They may never replace the roses, and they may not be as beautiful as the carnations, gerberas and orchids. that are used to make houses and offices look good. But the future lies in plants, not flowers, claim India’s 10,000-odd nurseries.
The owners of these nurseries, who call themselves nurserymen, say the government should look to promote plants, or the business of growing them, which is called horticulture, instead of flowers or floriculture. Their rationale: Floriculture requires more investment and technology-support than horticulture.
“It is necessary to understand that under Indian conditions, where the labour is largely unskilled and availability of finance is a major constraint, growing plants could be a more viable alternative to growing flowers,” says Sangram Jagtap, secretary of the Maharashtra chapter of the Indian Nurserymen Association and a member of the governing council of the National Horticulture Mission. Jagtap estimates the size of the market for plants, the kind that are used for decoration, at Rs2,000 crore and says this number is rising fast.
Maharashtra’s experiments with floriculture, like other states’, haven’t been very successful. In the mid-90s, when the floriculture bug bit several entrepreneurs, companies announced 39 floriculture projects. Today, only 14 of them are operational, says V.D. Patil, the state’s director of horticulture. “Unavailability of skilled labour was one of the reasons why the corporate sector units had to shut shop,” says Raj Kumar Mirakhur, a floriculture consultant.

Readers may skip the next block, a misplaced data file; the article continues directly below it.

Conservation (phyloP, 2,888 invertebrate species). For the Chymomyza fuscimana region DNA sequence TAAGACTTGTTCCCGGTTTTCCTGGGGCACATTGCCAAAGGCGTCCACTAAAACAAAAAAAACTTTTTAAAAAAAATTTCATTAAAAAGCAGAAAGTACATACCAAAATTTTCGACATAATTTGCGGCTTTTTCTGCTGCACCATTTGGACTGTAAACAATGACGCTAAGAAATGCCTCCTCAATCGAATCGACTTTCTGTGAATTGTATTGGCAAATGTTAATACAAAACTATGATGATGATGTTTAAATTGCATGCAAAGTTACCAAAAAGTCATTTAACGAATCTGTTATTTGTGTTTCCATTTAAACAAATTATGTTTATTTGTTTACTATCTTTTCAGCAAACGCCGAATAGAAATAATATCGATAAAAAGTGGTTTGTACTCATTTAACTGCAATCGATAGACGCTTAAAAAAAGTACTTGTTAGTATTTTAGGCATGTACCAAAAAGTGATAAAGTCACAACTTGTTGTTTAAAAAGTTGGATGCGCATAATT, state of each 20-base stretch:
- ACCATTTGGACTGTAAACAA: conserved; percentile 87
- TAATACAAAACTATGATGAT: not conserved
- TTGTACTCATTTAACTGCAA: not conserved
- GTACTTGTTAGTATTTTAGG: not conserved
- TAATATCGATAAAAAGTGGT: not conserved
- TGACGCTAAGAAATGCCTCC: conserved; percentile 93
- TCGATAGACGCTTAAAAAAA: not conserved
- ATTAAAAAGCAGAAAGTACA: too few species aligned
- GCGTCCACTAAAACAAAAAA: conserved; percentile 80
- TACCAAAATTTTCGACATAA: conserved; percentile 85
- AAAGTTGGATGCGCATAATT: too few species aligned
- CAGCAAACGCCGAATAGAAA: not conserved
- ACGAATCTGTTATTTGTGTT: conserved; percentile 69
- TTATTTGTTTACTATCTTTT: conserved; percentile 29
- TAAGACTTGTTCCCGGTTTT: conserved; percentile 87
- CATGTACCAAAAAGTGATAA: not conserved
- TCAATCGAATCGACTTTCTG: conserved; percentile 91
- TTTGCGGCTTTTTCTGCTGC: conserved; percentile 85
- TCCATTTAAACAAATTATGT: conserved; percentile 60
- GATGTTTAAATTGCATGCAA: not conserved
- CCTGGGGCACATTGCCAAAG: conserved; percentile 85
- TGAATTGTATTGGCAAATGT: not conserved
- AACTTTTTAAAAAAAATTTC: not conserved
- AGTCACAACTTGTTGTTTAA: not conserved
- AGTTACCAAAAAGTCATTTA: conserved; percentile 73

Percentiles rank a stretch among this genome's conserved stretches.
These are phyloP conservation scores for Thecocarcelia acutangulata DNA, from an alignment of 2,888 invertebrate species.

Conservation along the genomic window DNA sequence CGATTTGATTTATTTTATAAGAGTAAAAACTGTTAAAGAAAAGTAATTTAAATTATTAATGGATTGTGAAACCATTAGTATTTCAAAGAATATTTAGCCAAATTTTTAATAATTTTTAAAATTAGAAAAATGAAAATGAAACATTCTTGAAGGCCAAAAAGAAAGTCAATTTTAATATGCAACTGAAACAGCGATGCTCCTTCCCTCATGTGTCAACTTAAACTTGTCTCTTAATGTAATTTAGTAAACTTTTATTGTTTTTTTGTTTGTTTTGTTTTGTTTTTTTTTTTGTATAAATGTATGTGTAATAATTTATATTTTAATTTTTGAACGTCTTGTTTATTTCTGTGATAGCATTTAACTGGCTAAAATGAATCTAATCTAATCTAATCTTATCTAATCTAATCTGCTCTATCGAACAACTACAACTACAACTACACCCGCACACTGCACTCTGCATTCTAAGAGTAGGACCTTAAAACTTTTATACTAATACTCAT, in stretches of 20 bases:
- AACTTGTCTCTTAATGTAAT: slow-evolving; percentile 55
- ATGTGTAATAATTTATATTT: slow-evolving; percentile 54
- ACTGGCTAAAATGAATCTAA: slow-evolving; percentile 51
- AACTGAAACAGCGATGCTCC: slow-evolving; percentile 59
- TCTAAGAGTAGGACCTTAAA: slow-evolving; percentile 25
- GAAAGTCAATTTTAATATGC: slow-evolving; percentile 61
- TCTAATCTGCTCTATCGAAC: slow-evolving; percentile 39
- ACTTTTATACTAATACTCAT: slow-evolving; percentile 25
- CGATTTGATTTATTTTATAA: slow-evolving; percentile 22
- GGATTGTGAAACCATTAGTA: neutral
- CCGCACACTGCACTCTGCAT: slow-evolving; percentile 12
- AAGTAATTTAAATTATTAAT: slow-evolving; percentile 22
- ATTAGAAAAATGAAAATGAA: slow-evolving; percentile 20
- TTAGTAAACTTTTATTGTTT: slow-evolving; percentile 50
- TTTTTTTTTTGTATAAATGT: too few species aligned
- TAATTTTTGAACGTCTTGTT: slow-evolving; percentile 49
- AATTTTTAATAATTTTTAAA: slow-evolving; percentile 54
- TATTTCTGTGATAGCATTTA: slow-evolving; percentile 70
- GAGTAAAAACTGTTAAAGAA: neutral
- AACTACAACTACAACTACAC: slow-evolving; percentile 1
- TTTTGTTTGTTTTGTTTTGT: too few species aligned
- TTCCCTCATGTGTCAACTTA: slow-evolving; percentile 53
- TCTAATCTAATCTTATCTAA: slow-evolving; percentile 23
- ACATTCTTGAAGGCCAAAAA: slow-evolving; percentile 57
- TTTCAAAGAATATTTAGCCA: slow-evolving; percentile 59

Nurserymen say that a floriculture unit needs at least five acres of space, while a horticulture one requires just one-eighth of that. In and around Pune, the really smart farmers are selling the bulk of their land to real-estate developers for huge profits, and retaining small parts for nurseries.
Jagtap runs Tukai Exotics, a 60-acre nursery and farm that sells 1,300 varieties of plants to other nurseries in Pune. Last year, he set up a branch of the nursery on the Mumbai-Pune expressway, where his Mumbai clients could make a quick trip to pick up their plants. Jagtap’s visitors include not just home-makers, but also many architects. who buy huge quantities of ornamental plans for corporate clients and designer homes.
Demand for plants is also pouring in from West Asia. Nurserymen in Pune say they regularly send large consignments to the region. Exporting plants isn’t easy, says Jagtap. Only plants in non-soil media can be exported, but under current laws, doing that becomes a non-agricultural activity. The laws also say that growing plants in containers is also a non-agricultural activity. “If we are serious about horticulture, we need to revisit some of the existing rules. We need a well-thought-out plan to address the export markets,” says Jagtap.
India has been pitching itself as a serious player in the global floriculture market, but has been able to make only a marginal impact. While the international flower trade is currently valued at $11 billion (Rs48,400 crore), Indian exports are to the tune of about $70 million. “Plants can be grown and exported at our convenience and we won’t need to follow the demand cycle for flowers in various countries,” says Jagtap.